Wednesday, June 11, 2008

Head Forward Posture and Perceived Skeletal Support

How tightly do you hold yourself? Can you relax from the inside? Can you stand and sit and clearly sense your soft tissue resting on your bony skeleton? If not, don't worry - not many people can. But it is easy to learn, and the benefits are outstanding and permanent. Once you learn it, you will shed years of turmoil, aches, troubles and tensions written in your body. You'll go through life with more power, poise, grace, more energy and better perspective. 

It involves many things - lots of private sessions or many group ATM lessons are needed, for most people. Although for some people just a few sessions do the trick. It depends on how fast you learn, how many injuries and surgeries you have had, how chronically your head is jutted forward of your torso, your psychological state, how adventurous you are, how much you can trust life and your own body to create beneficial changes. It is not so much about just relaxing as it is usually understood. You benefit most from working with movement and clarifying balance and surrendering to support while moving since those are the arenas where our habits of compression and tension reside. Have you ever noticed that after a massage you feel good for some hours, then it is gone? You did not necessarily learn anything about how to configure yourself, how to organize yourself and move in better ways, how to have more choices. You only learned, perhaps, how to relax on the table, and for a little while standing up. Many of my clients tell me that my Feldenkrais Functional Integration work lasts for days and weeks, they keep on feeling the changes. That is because The Feldenkrais Method works with movement, self-image and awareness - not just rubbing muscles, relaxing or stretching muscles, aligning bones or whatever manipulations however clever.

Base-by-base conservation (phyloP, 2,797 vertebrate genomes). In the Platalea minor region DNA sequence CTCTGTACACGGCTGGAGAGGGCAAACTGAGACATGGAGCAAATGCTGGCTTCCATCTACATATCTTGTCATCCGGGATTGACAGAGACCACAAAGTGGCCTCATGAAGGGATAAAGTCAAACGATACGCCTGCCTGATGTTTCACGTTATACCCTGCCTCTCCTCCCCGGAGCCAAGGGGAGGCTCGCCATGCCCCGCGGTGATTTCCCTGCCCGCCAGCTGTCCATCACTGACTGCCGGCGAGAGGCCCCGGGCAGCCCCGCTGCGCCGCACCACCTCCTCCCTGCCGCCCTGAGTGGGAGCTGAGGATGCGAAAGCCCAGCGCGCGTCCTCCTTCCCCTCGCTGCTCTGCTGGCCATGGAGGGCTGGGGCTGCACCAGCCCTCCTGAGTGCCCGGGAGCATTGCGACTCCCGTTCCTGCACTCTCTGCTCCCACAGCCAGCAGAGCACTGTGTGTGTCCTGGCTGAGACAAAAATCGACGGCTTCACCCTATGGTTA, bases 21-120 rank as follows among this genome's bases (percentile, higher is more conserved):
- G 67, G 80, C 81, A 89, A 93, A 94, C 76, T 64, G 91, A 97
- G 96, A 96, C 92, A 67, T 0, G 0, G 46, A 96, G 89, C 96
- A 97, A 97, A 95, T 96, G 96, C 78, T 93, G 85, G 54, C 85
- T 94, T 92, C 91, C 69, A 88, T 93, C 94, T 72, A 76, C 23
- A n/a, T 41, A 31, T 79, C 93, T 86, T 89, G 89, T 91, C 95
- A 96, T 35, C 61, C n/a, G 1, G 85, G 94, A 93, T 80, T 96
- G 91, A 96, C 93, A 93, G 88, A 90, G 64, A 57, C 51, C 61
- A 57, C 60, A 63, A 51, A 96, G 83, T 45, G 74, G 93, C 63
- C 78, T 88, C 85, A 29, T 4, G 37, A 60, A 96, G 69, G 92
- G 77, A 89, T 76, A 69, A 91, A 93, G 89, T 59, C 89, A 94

Head forward posture is one catch-point. If you have this, it means you are doing lots of unnecessary work to hold up your head, which is not resting quietly on top of your spine (which you should know by now is exactly half-way between your ears). With head forward posture it is almost impossible to perceive whole-body skeletal support. There is too much work going on, constantly, with the neck, shoulders and upper back - all because of the head being forward. If you have lived with that for years, you have come to expect that life is hard, lots of effort is needed to get through a day, fatigue comes quickly, you have definite limits. All that can change, and quickly!  In my opinion, if you have this condition, you would be exceedingly wise to give high priority to correcting it as soon as possible. Yes, that is possible (in a future post I will be covering this topic in detail), even for an elderly person with dowager's hump - but for them the changes come more slowly, usually. Not many have the patience to continue with the process until there is a full resolution. At least, I have not seen it.  

If  you have this condition, any little improvements you can make will give you huge benefits. It is a lot of work for the neck, back and shoulders to hold the head up, when it is not lined up over the spine - and instead juts forward, however slightly. 

You'll feel cooler, calmer, the muscles at the base of your neck will not be as sore. You'll have better brain function, more self confidence, and a nervous system that knows how to be quiet. Best of all, you'll easily begin to feel the body resting on the skeleton. That's nearly impossible if the head is jutted forward.  Until you can feel the head resting on the top of the spine, this is very difficult. That is where it begins - to feel the body supported by the skeleton. We need to be able, at will, to sense the weight of the head resting on the top of the spine, which - again -  is exactly halfway between the ears.